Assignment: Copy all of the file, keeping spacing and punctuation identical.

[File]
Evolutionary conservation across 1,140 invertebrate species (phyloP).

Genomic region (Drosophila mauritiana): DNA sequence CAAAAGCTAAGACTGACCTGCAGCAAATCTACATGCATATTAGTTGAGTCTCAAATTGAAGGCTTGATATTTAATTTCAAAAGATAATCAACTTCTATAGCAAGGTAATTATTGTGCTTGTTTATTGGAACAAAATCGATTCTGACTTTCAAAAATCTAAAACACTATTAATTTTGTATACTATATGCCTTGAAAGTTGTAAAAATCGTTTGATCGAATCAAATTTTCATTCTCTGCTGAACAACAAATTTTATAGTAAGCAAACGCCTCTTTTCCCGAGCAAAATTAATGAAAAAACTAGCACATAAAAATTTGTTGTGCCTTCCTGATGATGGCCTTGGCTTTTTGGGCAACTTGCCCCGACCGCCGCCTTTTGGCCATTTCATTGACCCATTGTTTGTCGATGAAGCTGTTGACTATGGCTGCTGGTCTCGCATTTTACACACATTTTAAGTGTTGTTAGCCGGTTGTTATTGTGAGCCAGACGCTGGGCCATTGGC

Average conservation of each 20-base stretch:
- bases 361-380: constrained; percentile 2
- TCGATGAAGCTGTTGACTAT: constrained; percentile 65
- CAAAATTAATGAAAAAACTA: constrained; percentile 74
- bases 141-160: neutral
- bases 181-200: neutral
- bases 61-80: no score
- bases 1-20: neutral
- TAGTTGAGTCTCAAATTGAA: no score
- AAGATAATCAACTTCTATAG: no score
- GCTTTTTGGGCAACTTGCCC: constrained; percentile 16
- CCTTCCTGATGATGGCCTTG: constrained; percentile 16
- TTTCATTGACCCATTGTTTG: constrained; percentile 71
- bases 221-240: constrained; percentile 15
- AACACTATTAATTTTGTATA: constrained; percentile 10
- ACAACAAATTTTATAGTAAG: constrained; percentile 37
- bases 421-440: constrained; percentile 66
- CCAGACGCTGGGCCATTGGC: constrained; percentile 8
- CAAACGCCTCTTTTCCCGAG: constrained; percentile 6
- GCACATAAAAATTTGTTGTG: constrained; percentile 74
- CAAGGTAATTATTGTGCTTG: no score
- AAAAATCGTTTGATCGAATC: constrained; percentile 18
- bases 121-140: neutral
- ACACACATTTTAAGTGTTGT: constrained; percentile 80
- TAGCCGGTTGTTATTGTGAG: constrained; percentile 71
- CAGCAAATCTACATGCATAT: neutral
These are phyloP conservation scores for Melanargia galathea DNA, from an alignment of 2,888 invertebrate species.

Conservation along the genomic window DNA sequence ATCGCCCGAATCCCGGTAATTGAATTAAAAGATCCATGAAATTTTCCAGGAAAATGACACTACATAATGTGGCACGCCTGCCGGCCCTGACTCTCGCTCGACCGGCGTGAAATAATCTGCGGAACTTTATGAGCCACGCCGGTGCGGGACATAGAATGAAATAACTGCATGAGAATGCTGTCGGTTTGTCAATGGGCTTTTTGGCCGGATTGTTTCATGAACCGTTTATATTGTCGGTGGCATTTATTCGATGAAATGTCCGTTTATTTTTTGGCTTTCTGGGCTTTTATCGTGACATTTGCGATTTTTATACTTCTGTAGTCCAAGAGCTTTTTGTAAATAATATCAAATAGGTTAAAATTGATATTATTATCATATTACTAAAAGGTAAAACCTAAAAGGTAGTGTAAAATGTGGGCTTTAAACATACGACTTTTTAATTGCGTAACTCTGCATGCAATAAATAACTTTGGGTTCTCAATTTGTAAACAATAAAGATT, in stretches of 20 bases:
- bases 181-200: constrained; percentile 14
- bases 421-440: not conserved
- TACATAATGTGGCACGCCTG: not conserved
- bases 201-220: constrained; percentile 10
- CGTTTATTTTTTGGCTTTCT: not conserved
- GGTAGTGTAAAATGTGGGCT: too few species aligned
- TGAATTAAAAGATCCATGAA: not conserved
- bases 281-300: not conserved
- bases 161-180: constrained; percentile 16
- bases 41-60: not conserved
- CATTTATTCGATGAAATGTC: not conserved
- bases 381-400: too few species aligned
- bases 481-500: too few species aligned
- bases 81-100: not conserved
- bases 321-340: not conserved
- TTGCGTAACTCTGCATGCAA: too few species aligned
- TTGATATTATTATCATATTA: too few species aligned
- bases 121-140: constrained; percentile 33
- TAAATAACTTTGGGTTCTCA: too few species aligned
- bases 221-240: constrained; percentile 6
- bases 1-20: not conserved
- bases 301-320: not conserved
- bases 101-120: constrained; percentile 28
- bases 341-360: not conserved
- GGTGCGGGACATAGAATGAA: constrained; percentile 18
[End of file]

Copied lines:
Evolutionary conservation across 1,140 invertebrate species (phyloP).

Genomic region (Drosophila mauritiana): DNA sequence CAAAAGCTAAGACTGACCTGCAGCAAATCTACATGCATATTAGTTGAGTCTCAAATTGAAGGCTTGATATTTAATTTCAAAAGATAATCAACTTCTATAGCAAGGTAATTATTGTGCTTGTTTATTGGAACAAAATCGATTCTGACTTTCAAAAATCTAAAACACTATTAATTTTGTATACTATATGCCTTGAAAGTTGTAAAAATCGTTTGATCGAATCAAATTTTCATTCTCTGCTGAACAACAAATTTTATAGTAAGCAAACGCCTCTTTTCCCGAGCAAAATTAATGAAAAAACTAGCACATAAAAATTTGTTGTGCCTTCCTGATGATGGCCTTGGCTTTTTGGGCAACTTGCCCCGACCGCCGCCTTTTGGCCATTTCATTGACCCATTGTTTGTCGATGAAGCTGTTGACTATGGCTGCTGGTCTCGCATTTTACACACATTTTAAGTGTTGTTAGCCGGTTGTTATTGTGAGCCAGACGCTGGGCCATTGGC

Average conservation of each 20-base stretch:
- bases 361-380: constrained; percentile 2
- TCGATGAAGCTGTTGACTAT: constrained; percentile 65
- CAAAATTAATGAAAAAACTA: constrained; percentile 74
- bases 141-160: neutral
- bases 181-200: neutral
- bases 61-80: no score
- bases 1-20: neutral
- TAGTTGAGTCTCAAATTGAA: no score
- AAGATAATCAACTTCTATAG: no score
- GCTTTTTGGGCAACTTGCCC: constrained; percentile 16
- CCTTCCTGATGATGGCCTTG: constrained; percentile 16
- TTTCATTGACCCATTGTTTG: constrained; percentile 71
- bases 221-240: constrained; percentile 15
- AACACTATTAATTTTGTATA: constrained; percentile 10
- ACAACAAATTTTATAGTAAG: constrained; percentile 37
- bases 421-440: constrained; percentile 66
- CCAGACGCTGGGCCATTGGC: constrained; percentile 8
- CAAACGCCTCTTTTCCCGAG: constrained; percentile 6
- GCACATAAAAATTTGTTGTG: constrained; percentile 74
- CAAGGTAATTATTGTGCTTG: no score
- AAAAATCGTTTGATCGAATC: constrained; percentile 18
- bases 121-140: neutral
- ACACACATTTTAAGTGTTGT: constrained; percentile 80
- TAGCCGGTTGTTATTGTGAG: constrained; percentile 71
- CAGCAAATCTACATGCATAT: neutral
These are phyloP conservation scores for Melanargia galathea DNA, from an alignment of 2,888 invertebrate species.

Conservation along the genomic window DNA sequence ATCGCCCGAATCCCGGTAATTGAATTAAAAGATCCATGAAATTTTCCAGGAAAATGACACTACATAATGTGGCACGCCTGCCGGCCCTGACTCTCGCTCGACCGGCGTGAAATAATCTGCGGAACTTTATGAGCCACGCCGGTGCGGGACATAGAATGAAATAACTGCATGAGAATGCTGTCGGTTTGTCAATGGGCTTTTTGGCCGGATTGTTTCATGAACCGTTTATATTGTCGGTGGCATTTATTCGATGAAATGTCCGTTTATTTTTTGGCTTTCTGGGCTTTTATCGTGACATTTGCGATTTTTATACTTCTGTAGTCCAAGAGCTTTTTGTAAATAATATCAAATAGGTTAAAATTGATATTATTATCATATTACTAAAAGGTAAAACCTAAAAGGTAGTGTAAAATGTGGGCTTTAAACATACGACTTTTTAATTGCGTAACTCTGCATGCAATAAATAACTTTGGGTTCTCAATTTGTAAACAATAAAGATT, in stretches of 20 bases:
- bases 181-200: constrained; percentile 14
- bases 421-440: not conserved
- TACATAATGTGGCACGCCTG: not conserved
- bases 201-220: constrained; percentile 10
- CGTTTATTTTTTGGCTTTCT: not conserved
- GGTAGTGTAAAATGTGGGCT: too few species aligned
- TGAATTAAAAGATCCATGAA: not conserved
- bases 281-300: not conserved
- bases 161-180: constrained; percentile 16
- bases 41-60: not conserved
- CATTTATTCGATGAAATGTC: not conserved
- bases 381-400: too few species aligned
- bases 481-500: too few species aligned
- bases 81-100: not conserved
- bases 321-340: not conserved
- TTGCGTAACTCTGCATGCAA: too few species aligned
- TTGATATTATTATCATATTA: too few species aligned
- bases 121-140: constrained; percentile 33
- TAAATAACTTTGGGTTCTCA: too few species aligned
- bases 221-240: constrained; percentile 6
- bases 1-20: not conserved
- bases 301-320: not conserved
- bases 101-120: constrained; percentile 28
- bases 341-360: not conserved
- GGTGCGGGACATAGAATGAA: constrained; percentile 18